You Know Me As Lad

Books and things. Basically, welcome to my mind.

Come On, Google, You Know What Book I Mean

I think everyone who loves books has done it. You're screwing around on some blog/website and you come across a book that looks kind of interesting. You think "Oh, that sounds different but I'm more looking for a (insert genre or trope here) story". For some reason you don't write down the title of this intriguing book, you don't add it to your TBR list anywhere, no, you just click on by it. Like an idiot.


Months later you're looking for something to read and you remember that book. Well, you sort of remember it, and you really want to read it now. You don't know the title, you don't know the author, you don't know the publisher. You remember two or three things that have you dying to read this book but those two or three things are useless in the face of the sheer number of books in existence.


This is where I'm at right now.


I thought Google would be my buddy and help me out. I mean, Google knows everything. Yes, when I so much as cough it consistently convinces me that I'm dying or having a heart attack or both simultaneously. That's not cool, Google, but I forgive you because how did I find recipes or my way around town before you existed? So, I thought my buddy would be helpful. I typed in something along the lines of "recent horror or thriller novel maybe having to do with the Bible or something Christian and black magic or maybe witchcraft also goth maybe".


My buddy responded with "Trick, you playin', right?"


I'd given my buddy a lot to work with but it wasn't enough. For the last thirty minutes I've been rearranging words and trying to come up with alternate words, all while wanting to punch my buddy in the pixels. How is this search engine not figuring out what I need to be reading. Right. This. Second?! Frustrated is not even the word. This is my own fault, though, because I should have known better than to fail to record a book that I was even slightly interested in. Like I said before; idiot.

How I Learned To Dislike Caps and Exclamation Points

It Sucked and Then I Cried: How I Had a Baby, a Breakdown, and a Much Needed Margarita - Heather B. Armstrong

I was so disappointed in this book. It could have been really great. I know this because I remember reading Heather Armstrong's blog and thinking how great of an author she would make. Instead of this book being amazing it's a perfect example of how not to translate a blog into a book. It made me want to go :"Never again. No one should ever attempt this again".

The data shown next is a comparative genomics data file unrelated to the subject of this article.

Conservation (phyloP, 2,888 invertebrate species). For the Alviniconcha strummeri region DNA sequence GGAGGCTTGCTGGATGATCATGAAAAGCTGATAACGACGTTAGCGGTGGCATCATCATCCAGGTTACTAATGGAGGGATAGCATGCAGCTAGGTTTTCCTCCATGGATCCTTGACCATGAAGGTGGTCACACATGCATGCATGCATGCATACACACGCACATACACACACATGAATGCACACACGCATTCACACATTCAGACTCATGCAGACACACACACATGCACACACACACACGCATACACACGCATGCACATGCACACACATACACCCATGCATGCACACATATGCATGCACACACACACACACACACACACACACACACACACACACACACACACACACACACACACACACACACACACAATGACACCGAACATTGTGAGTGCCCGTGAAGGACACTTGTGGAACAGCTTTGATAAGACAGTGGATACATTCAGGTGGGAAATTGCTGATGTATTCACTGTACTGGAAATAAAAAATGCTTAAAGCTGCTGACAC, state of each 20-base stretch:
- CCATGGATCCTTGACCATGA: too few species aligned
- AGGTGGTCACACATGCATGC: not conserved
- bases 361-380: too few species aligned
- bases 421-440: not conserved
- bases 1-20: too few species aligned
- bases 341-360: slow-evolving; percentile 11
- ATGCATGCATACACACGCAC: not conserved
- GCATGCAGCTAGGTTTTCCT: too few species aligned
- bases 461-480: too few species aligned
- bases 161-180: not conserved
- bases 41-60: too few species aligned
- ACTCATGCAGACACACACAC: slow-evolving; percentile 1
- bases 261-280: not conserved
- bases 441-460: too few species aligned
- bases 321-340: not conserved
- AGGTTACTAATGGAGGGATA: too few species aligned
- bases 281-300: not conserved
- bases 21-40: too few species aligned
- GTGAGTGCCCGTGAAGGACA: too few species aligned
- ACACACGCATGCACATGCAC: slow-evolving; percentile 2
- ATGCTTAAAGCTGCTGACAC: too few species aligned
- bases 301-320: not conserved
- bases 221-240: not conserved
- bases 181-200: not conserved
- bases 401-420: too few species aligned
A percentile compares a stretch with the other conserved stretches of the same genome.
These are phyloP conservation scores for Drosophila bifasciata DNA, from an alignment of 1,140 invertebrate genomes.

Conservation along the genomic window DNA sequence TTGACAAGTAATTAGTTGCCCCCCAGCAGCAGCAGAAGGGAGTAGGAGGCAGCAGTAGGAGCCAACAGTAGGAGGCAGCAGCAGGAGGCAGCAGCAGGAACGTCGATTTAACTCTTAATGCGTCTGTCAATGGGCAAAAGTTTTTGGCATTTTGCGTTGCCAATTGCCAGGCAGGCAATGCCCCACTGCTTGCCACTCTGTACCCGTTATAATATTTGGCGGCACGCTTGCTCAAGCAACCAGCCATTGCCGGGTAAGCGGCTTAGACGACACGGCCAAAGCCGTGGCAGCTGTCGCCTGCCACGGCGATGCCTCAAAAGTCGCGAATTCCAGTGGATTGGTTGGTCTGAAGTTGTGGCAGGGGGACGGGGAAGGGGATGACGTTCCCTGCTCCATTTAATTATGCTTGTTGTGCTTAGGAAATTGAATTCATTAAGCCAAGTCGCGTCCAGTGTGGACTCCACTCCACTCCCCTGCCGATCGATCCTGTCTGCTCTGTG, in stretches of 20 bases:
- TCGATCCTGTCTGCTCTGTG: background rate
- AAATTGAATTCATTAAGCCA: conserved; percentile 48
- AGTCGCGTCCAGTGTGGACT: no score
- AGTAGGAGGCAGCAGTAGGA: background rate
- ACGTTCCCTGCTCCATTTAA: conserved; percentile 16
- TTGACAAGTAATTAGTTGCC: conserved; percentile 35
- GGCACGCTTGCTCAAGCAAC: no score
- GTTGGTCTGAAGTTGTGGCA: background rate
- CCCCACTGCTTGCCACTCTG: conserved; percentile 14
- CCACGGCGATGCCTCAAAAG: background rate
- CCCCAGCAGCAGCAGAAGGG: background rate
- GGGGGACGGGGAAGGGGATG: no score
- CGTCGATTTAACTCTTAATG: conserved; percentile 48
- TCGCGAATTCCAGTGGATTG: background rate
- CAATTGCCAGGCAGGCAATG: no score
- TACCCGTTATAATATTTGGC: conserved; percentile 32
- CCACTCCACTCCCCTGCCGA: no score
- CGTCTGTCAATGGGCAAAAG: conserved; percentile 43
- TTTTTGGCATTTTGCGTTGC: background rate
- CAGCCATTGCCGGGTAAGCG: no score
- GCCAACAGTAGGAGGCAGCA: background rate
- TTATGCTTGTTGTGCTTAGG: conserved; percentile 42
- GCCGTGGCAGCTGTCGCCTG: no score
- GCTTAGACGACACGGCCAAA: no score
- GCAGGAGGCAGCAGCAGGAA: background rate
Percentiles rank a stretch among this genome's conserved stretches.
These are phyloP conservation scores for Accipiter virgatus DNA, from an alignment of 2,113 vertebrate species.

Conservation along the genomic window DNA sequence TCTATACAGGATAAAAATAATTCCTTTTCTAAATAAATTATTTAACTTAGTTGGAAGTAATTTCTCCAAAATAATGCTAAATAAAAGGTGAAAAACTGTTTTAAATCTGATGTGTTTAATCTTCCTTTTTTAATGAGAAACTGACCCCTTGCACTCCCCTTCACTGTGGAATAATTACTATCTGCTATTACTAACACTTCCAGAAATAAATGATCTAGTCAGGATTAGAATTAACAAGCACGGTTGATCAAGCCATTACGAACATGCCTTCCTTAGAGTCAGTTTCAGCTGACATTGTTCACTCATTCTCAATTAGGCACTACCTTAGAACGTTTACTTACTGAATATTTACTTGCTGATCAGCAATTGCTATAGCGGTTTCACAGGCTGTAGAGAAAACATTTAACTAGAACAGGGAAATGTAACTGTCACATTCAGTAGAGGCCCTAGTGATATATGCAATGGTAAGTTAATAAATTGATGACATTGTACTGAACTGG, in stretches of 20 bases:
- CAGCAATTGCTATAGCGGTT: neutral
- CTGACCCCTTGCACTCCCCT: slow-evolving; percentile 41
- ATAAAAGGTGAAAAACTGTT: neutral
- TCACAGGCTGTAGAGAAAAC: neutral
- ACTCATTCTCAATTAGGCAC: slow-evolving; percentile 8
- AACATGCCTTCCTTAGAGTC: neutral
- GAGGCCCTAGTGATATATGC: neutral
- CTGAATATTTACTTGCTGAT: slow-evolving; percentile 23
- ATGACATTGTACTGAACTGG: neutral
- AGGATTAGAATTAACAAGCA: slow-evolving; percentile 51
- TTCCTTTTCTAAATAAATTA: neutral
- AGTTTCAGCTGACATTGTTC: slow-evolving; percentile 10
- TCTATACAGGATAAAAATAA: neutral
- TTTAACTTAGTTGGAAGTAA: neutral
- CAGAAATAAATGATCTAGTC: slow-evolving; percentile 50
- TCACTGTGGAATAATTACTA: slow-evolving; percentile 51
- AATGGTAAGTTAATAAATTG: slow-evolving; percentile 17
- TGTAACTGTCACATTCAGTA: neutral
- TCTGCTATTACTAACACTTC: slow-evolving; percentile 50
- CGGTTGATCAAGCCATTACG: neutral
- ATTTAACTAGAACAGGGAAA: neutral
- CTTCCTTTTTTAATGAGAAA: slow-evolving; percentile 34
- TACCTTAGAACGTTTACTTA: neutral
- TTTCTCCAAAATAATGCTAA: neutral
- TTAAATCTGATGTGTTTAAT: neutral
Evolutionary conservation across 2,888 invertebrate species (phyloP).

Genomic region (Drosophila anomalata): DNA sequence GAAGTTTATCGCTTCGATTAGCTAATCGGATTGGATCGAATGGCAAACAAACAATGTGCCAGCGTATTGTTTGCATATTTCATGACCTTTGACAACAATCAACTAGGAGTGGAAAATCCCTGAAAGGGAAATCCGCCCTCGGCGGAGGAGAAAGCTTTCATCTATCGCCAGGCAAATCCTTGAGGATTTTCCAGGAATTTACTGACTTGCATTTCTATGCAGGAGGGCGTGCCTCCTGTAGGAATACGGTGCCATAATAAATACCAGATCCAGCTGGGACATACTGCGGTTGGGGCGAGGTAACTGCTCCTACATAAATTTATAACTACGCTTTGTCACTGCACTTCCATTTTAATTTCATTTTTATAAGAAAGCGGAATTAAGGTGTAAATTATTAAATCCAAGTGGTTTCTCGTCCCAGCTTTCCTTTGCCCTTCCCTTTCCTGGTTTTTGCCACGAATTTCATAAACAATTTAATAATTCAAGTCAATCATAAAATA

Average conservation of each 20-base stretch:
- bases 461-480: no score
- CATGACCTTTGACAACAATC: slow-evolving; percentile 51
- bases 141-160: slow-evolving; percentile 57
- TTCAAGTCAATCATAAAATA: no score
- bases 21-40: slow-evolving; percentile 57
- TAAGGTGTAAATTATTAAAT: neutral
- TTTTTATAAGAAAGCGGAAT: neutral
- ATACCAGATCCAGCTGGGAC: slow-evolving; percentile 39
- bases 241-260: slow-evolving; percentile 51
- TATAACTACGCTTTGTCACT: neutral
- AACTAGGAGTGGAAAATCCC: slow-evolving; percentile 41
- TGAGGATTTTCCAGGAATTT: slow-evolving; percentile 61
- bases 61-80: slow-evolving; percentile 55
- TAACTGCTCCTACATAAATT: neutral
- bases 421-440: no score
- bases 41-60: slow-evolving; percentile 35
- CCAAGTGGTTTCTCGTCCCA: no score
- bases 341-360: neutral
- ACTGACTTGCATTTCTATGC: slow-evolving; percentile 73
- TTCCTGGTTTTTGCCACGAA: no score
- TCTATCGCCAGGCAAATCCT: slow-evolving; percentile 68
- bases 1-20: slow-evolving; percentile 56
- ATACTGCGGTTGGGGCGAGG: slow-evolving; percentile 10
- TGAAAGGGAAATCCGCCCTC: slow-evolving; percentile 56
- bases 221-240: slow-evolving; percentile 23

The problem with this book is not the story that's being told. The story is what kept me reading. Heather Armstrong suffers from chronic depression and when she was ready to have a baby she made a tough decision to go off of her medication. This is a decision that a lot of women who take medications for mental illneses have to face/make when they decide to have a baby. It's one that I'll have to make myself one day. You possibly have to be unmedicated for however long it takes to conceive, the nine months that you carry the baby, and if you decide to breastfeed then you go even longer with no meds, depending on how strong your medications are.


Armstrong's book is the first time I've read an account of what that experience is like, and she's very honest about the fact that it was hard and she pretty much hated being pregnant. And then there was the aftermath. She loves her husband and their new daughter, Leta,  but everything else is  bad news and she's going off the deep end fast and furious. The honesty with which she talks about this time in her life is refreshing and makes her very relateable. That's what kept me reading the book.


Why the two and a half stars? Because the writing style was atrocious. I felt as if her blog posts were taken straight from computer screen to page with no editing. There is a big difference between sitting and reading a blog post or two and reading a whole book. For the few minutes it takes to read a blog daily, the reader can forgive a lot of things. Excessive use of all caps, excessive use of exclamation points, so many italics, things like that. I felt as if Armstrong was constantly screaming at me from the pages. Instead of using the experiences and word choices to bring across what she thought needed emphasis, Armstrong uses capital letters. A lot of capital letters, and exclamation points. It's lazy writing and it got old really quickly. It wasn't a smooth reading experience at all and that's a pretty important thing when reading a book. Too bad because the story is one I think women should read.


The Stranger Beside Me: Ted Bundy The Shocking Inside Story - Ann Rule

Ever since I learned that there was such a thing as a true crime novel I have been interested in them. I have a strange relationship with true crime books and books about serial killers. I make myself read them and, because they scare the shit out of me, I don't read too many. They scare me more than any fictional novel ever will because the things that human beings actually do to each other will always be more horrific than what an author can come up with. Why? Because fiction is just a possibility and reality is what lives next door to you, reality is what you thought was a nice person who you had conversations with, reality is something that's so ugly and twisted on the inside but shows itself on the outside much less frequently than people hope.


I love reading about reality because it's a lesson but, oh man, it screws with me for months after I read it and I never forget it. Recently, I had the urge to delve into true crime again. Ann Rule is one of the best known in the business, and she's been doing it for years. I looked for her most popular book and The Stranger Beside Me popped up. This is her book about Ted Bundy, one of the most well known serial killers. Here's the twist though. Ted Bundy was Ann Rule's friend and coworker. Not only that but later on she also becomes his confidant while he's in prison. This makes the book so unique. I had to read it.